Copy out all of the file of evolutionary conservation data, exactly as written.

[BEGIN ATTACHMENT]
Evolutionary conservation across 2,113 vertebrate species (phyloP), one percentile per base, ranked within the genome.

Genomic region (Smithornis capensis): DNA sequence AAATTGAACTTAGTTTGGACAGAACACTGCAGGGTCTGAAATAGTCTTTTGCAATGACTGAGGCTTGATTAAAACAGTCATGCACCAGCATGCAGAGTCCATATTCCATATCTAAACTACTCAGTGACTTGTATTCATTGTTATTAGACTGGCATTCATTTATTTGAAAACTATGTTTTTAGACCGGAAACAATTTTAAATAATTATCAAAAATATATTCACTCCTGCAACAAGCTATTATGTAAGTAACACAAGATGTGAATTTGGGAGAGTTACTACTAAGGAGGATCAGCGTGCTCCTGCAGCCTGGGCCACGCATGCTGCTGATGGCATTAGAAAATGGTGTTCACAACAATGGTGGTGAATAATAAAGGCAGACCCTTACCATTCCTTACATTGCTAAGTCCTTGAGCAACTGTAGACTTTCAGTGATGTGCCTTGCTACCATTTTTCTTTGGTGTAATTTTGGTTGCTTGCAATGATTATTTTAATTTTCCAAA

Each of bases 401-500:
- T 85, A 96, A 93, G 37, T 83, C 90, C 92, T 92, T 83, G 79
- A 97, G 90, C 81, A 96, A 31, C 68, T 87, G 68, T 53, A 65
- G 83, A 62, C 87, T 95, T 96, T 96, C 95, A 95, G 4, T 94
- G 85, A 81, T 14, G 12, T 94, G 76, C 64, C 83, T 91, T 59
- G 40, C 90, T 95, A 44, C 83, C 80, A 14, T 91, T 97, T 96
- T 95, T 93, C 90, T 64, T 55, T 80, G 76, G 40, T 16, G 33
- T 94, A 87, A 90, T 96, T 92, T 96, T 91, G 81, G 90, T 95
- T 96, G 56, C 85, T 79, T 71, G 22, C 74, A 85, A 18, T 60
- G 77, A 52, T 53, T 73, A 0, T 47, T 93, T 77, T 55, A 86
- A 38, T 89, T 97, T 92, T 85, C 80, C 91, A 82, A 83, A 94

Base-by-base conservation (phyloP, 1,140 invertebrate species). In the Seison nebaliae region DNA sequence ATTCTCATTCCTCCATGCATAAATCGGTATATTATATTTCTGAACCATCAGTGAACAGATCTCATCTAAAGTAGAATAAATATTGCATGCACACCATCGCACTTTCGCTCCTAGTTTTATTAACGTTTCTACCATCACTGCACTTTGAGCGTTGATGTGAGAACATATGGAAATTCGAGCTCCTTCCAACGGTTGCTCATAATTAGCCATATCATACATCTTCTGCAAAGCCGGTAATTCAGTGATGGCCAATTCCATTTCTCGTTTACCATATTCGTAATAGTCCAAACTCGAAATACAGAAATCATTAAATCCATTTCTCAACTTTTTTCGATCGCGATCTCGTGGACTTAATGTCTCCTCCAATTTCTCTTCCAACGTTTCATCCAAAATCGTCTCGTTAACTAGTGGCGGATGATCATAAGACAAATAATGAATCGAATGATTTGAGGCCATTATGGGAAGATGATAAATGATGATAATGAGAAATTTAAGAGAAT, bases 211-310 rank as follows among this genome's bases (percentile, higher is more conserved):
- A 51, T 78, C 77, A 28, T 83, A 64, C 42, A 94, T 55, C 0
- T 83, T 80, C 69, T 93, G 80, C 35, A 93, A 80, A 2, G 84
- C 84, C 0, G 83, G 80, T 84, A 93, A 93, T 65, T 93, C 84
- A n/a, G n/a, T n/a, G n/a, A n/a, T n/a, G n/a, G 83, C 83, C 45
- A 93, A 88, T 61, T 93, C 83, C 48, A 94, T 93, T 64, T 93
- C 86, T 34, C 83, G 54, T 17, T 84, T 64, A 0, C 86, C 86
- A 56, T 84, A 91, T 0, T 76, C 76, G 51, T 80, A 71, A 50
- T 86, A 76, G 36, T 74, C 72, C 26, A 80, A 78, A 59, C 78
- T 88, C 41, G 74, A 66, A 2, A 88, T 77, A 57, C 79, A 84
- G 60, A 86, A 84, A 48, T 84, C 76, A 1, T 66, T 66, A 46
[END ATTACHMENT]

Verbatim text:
Evolutionary conservation across 2,113 vertebrate species (phyloP), one percentile per base, ranked within the genome.

Genomic region (Smithornis capensis): DNA sequence AAATTGAACTTAGTTTGGACAGAACACTGCAGGGTCTGAAATAGTCTTTTGCAATGACTGAGGCTTGATTAAAACAGTCATGCACCAGCATGCAGAGTCCATATTCCATATCTAAACTACTCAGTGACTTGTATTCATTGTTATTAGACTGGCATTCATTTATTTGAAAACTATGTTTTTAGACCGGAAACAATTTTAAATAATTATCAAAAATATATTCACTCCTGCAACAAGCTATTATGTAAGTAACACAAGATGTGAATTTGGGAGAGTTACTACTAAGGAGGATCAGCGTGCTCCTGCAGCCTGGGCCACGCATGCTGCTGATGGCATTAGAAAATGGTGTTCACAACAATGGTGGTGAATAATAAAGGCAGACCCTTACCATTCCTTACATTGCTAAGTCCTTGAGCAACTGTAGACTTTCAGTGATGTGCCTTGCTACCATTTTTCTTTGGTGTAATTTTGGTTGCTTGCAATGATTATTTTAATTTTCCAAA

Each of bases 401-500:
- T 85, A 96, A 93, G 37, T 83, C 90, C 92, T 92, T 83, G 79
- A 97, G 90, C 81, A 96, A 31, C 68, T 87, G 68, T 53, A 65
- G 83, A 62, C 87, T 95, T 96, T 96, C 95, A 95, G 4, T 94
- G 85, A 81, T 14, G 12, T 94, G 76, C 64, C 83, T 91, T 59
- G 40, C 90, T 95, A 44, C 83, C 80, A 14, T 91, T 97, T 96
- T 95, T 93, C 90, T 64, T 55, T 80, G 76, G 40, T 16, G 33
- T 94, A 87, A 90, T 96, T 92, T 96, T 91, G 81, G 90, T 95
- T 96, G 56, C 85, T 79, T 71, G 22, C 74, A 85, A 18, T 60
- G 77, A 52, T 53, T 73, A 0, T 47, T 93, T 77, T 55, A 86
- A 38, T 89, T 97, T 92, T 85, C 80, C 91, A 82, A 83, A 94

Base-by-base conservation (phyloP, 1,140 invertebrate species). In the Seison nebaliae region DNA sequence ATTCTCATTCCTCCATGCATAAATCGGTATATTATATTTCTGAACCATCAGTGAACAGATCTCATCTAAAGTAGAATAAATATTGCATGCACACCATCGCACTTTCGCTCCTAGTTTTATTAACGTTTCTACCATCACTGCACTTTGAGCGTTGATGTGAGAACATATGGAAATTCGAGCTCCTTCCAACGGTTGCTCATAATTAGCCATATCATACATCTTCTGCAAAGCCGGTAATTCAGTGATGGCCAATTCCATTTCTCGTTTACCATATTCGTAATAGTCCAAACTCGAAATACAGAAATCATTAAATCCATTTCTCAACTTTTTTCGATCGCGATCTCGTGGACTTAATGTCTCCTCCAATTTCTCTTCCAACGTTTCATCCAAAATCGTCTCGTTAACTAGTGGCGGATGATCATAAGACAAATAATGAATCGAATGATTTGAGGCCATTATGGGAAGATGATAAATGATGATAATGAGAAATTTAAGAGAAT, bases 211-310 rank as follows among this genome's bases (percentile, higher is more conserved):
- A 51, T 78, C 77, A 28, T 83, A 64, C 42, A 94, T 55, C 0
- T 83, T 80, C 69, T 93, G 80, C 35, A 93, A 80, A 2, G 84
- C 84, C 0, G 83, G 80, T 84, A 93, A 93, T 65, T 93, C 84
- A n/a, G n/a, T n/a, G n/a, A n/a, T n/a, G n/a, G 83, C 83, C 45
- A 93, A 88, T 61, T 93, C 83, C 48, A 94, T 93, T 64, T 93
- C 86, T 34, C 83, G 54, T 17, T 84, T 64, A 0, C 86, C 86
- A 56, T 84, A 91, T 0, T 76, C 76, G 51, T 80, A 71, A 50
- T 86, A 76, G 36, T 74, C 72, C 26, A 80, A 78, A 59, C 78
- T 88, C 41, G 74, A 66, A 2, A 88, T 77, A 57, C 79, A 84
- G 60, A 86, A 84, A 48, T 84, C 76, A 1, T 66, T 66, A 46